Preservation of the collection and the organisation, maintenance and further development of our world standard exhibition have required and will continue to require significant financial and intellectual resources from NJSZT. We managed to find a biographic film, presumably the only intact original copy, about John von Neumann. The film was digitalised and can be viewed at the exhibition, and in the future, we would like to have it available with Hungarian subtitles. For the preservation of his intellectual heritage, we are exerting efforts to have John von Neumann's correspondence and related documents, now in the Congress Archives in Washington D.C., brought home to Hungary, processed and presented to the general public.
“The one solid fact is that the difficulties are due to an evolution that, while useful and constructive, is also dangerous. Can we produce the required adjustments with the necessary speed? The most hopeful answer is that the human species has been subjected to similar tests before and seems to have a congenital ability to come through, after varying amounts of trouble. To ask in advance for a complete recipe would be unreasonable. We can specify only the human qualities required: patience, flexibility, intelligence.” (John von Neumann: Can we survive technology?)
John von Neumann was one of the outstanding mathematicians of the first half of the 20th century, but also made contributions to numerous other fields in science. A relatively small part of his work is related to accomplishments that lay the foundations for computer science, however, their implications were immensely significant in creating the technological conditions for the information society. As his most far-reaching piece of work, John von Neumann created the Neumann principles that lay the foundation stones for the operation of today’s computers. Their significance is constituted not only by the fact that all computers, mobile phones and information communication devices today operate on the basis of these principles, but also by his paper (First Draft of a Report on EDVAC) written in 1945, in which he elaborated his principles and made the paper available to the public. He wanted to have his scientific achievement freely accessible and used by anyone, he had no intention to have a patent that is in the possession of a single individual or a limited circle of stakeholders.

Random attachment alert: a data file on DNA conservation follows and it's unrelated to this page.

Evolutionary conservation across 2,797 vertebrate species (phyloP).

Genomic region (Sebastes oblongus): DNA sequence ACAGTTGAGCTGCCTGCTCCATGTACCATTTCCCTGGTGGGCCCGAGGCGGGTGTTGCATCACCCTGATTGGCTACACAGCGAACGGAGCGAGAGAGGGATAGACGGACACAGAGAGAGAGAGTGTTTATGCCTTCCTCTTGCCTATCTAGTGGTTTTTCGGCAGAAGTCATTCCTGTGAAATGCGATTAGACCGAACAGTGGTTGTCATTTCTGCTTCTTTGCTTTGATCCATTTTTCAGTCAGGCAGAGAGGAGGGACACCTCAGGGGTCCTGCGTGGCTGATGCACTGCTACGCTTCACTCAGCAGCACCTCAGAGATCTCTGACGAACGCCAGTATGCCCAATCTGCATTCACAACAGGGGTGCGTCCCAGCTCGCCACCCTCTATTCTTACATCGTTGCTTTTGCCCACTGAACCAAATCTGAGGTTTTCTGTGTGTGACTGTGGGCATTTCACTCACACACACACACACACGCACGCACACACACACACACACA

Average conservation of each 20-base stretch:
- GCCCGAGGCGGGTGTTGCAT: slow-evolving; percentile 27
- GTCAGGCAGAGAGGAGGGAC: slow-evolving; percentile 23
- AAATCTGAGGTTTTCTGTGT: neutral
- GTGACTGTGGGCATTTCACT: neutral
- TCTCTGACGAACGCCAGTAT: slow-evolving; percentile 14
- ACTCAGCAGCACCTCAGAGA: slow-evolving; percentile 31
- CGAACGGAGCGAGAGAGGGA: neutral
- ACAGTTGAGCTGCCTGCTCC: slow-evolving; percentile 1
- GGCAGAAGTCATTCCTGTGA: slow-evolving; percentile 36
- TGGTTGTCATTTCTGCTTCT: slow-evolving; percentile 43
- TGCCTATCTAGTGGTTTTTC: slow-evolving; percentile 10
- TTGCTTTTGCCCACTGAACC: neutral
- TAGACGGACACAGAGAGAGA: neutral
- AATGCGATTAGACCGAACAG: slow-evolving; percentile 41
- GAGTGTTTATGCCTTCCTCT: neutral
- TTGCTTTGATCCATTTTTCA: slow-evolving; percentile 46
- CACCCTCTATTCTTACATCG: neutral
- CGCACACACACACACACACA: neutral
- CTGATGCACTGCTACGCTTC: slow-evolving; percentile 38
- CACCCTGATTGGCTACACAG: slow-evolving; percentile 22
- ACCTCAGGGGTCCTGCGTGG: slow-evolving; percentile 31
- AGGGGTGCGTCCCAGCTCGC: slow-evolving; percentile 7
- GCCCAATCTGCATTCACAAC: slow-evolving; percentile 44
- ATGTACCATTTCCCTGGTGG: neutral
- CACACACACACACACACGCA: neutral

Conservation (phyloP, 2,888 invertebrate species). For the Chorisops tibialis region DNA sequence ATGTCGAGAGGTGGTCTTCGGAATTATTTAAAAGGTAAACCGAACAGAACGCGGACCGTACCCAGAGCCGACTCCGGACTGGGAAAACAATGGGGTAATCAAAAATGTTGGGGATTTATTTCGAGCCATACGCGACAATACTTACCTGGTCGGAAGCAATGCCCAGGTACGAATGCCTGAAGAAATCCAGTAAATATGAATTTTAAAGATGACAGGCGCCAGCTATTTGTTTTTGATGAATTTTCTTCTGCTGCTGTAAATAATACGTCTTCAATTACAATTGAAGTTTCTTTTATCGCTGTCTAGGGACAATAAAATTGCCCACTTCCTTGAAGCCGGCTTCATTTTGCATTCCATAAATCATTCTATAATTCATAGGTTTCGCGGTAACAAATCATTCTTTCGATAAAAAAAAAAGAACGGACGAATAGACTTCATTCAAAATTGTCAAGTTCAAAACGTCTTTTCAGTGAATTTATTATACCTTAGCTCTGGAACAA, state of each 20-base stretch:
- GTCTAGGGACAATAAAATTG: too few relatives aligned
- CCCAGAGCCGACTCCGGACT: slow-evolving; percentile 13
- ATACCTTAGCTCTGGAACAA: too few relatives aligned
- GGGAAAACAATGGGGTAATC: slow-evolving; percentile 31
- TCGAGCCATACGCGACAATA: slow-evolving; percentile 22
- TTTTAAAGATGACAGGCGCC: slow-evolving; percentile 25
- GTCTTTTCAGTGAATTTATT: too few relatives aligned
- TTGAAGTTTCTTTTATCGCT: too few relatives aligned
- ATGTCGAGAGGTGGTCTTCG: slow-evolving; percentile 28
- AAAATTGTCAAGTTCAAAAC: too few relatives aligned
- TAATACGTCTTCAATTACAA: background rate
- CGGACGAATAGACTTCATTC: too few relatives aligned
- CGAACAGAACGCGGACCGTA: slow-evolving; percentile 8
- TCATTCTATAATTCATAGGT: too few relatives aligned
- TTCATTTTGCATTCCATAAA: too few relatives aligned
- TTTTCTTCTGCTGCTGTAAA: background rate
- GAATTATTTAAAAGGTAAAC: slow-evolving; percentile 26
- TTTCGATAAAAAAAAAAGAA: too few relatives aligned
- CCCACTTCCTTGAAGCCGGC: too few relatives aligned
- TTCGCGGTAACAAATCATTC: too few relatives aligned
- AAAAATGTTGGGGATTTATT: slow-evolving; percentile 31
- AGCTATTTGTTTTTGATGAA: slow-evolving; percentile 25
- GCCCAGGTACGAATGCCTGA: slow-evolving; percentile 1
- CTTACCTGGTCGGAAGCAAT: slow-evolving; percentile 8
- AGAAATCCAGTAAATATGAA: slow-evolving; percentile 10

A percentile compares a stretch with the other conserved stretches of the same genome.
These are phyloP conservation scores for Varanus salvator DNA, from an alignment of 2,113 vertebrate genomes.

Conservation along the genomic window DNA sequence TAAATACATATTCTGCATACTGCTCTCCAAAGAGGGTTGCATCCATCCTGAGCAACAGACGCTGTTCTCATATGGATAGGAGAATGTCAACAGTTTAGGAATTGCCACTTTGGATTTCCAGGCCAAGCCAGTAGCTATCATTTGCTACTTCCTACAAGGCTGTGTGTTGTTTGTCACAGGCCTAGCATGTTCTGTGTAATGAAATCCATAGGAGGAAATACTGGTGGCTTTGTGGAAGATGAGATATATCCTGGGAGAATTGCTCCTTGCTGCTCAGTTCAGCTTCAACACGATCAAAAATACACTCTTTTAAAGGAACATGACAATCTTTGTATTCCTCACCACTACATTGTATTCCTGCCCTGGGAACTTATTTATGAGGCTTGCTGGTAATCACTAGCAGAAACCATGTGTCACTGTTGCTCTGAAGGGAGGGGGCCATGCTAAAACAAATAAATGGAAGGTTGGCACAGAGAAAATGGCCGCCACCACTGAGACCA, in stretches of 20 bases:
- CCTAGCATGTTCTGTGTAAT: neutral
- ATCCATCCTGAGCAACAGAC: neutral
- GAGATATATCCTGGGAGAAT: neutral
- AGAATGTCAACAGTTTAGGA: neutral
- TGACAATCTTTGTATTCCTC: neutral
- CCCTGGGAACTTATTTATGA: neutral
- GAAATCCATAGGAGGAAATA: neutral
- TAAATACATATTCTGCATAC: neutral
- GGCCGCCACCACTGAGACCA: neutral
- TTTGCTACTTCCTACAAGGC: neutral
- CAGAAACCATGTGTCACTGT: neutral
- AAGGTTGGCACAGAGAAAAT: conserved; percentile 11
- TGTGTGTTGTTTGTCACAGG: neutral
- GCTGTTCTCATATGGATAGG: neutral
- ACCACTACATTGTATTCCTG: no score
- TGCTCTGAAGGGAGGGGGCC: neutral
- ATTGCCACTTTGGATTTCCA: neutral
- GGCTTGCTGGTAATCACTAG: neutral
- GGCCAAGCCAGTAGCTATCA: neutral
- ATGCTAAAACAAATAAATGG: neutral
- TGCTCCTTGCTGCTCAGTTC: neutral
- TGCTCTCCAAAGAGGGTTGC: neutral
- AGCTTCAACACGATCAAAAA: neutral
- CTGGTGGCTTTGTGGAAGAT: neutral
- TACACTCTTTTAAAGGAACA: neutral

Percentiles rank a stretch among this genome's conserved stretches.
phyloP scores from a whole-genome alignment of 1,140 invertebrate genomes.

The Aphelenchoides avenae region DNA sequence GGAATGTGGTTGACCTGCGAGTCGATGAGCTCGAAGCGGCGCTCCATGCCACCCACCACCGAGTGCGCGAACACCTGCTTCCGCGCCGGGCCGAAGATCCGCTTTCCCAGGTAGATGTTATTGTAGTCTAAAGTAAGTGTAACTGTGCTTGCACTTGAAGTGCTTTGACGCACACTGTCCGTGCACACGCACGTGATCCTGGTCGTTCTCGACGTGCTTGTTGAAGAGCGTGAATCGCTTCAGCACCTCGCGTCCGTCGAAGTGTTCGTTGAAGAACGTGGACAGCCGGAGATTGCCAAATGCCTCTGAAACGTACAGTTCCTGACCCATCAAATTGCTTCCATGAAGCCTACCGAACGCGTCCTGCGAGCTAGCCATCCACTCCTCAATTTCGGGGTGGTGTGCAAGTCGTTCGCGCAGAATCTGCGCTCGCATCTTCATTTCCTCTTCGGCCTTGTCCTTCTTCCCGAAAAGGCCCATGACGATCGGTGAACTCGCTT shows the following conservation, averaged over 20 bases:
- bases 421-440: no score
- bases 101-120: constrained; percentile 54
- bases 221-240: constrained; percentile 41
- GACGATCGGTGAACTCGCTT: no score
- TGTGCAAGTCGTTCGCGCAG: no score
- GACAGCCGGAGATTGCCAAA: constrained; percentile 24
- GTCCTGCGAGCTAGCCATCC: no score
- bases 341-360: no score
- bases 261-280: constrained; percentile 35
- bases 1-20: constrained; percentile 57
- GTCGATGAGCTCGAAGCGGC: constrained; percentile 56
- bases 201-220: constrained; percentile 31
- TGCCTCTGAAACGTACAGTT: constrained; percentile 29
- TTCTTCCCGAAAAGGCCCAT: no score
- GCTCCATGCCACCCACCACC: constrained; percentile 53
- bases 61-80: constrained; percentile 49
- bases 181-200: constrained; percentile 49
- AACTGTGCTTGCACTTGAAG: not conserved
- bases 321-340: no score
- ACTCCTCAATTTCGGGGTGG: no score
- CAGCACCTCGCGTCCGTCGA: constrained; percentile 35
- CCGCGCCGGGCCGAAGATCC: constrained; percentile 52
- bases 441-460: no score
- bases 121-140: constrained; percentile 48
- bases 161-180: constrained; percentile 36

storage and control of a programme and data storage
completely electronic computer
application of the binary system
use of a central processing unit
John von Neumann’s last work (published after his death) was a detailed comparative analysis of the human brain and the computer. This is a theme that is in the focus of research in information science today. All this indicates that we are to pay respect to John von Neumann not only for being a prominent personality in the past or the father of the principle for the stored programme, but also for being the originator of ideas that are significant in information science even today. Therefore, it can be stated with certainty that John von Neumann represents the past, present and future alike.
A moon crater bears his name. A minor planet (22824) was named von Neumann. Named after him are streets in Budapest and Székesfehérvár, a university faculty and a vocational secondary school in Budapest, and a grammar school in Eger. In 1999 the Financial Times hailed him as “The Man of the Century”.
John von Neumann conducted his secondary school studies at the Lutheran Gymnasium called “Fasori”, which was considered by many to be one of the most prestigious grammar schools in the world at the time. Thanks to such excellent teachers at the school as László Rátz, who taught mathematics or Sándor Mikola, who taught physics, a good number of students, later to work in various countries in the world, brought fame for Hungarian science and education. Former students included Nobel Prize winner physicist, Eugene Wigner or Kálmán Kandó, a pioneer in the development of electric railway.